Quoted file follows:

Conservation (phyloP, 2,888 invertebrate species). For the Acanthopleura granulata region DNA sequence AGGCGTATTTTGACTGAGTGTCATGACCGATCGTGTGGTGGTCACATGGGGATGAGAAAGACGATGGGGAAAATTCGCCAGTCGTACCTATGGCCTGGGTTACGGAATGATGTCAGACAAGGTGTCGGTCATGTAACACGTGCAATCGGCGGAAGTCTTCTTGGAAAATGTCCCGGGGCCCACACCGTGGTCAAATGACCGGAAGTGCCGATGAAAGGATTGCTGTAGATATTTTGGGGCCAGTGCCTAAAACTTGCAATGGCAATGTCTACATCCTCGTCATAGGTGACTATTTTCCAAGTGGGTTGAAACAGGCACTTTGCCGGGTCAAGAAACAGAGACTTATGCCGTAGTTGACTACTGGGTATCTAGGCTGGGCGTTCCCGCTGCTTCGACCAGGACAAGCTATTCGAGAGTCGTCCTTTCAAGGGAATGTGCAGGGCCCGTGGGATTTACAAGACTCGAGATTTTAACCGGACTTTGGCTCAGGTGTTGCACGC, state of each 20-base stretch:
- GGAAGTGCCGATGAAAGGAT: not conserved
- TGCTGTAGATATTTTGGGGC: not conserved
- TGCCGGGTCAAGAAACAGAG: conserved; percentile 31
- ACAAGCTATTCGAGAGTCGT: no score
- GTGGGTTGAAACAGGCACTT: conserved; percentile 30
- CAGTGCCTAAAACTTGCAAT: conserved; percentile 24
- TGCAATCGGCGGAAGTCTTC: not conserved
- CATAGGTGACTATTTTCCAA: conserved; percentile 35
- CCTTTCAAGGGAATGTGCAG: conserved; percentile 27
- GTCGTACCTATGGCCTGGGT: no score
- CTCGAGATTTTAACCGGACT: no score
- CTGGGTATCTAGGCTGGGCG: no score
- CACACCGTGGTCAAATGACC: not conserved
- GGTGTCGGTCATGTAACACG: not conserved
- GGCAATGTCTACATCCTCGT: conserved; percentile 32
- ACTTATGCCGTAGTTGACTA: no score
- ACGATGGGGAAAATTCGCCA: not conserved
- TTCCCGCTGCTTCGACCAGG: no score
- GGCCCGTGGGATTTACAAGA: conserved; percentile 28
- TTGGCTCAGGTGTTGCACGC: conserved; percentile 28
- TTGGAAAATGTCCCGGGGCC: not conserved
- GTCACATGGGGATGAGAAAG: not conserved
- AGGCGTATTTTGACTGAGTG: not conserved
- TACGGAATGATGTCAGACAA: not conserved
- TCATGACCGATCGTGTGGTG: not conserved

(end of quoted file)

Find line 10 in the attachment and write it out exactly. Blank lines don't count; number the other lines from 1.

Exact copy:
- CCTTTCAAGGGAATGTGCAG: conserved; percentile 27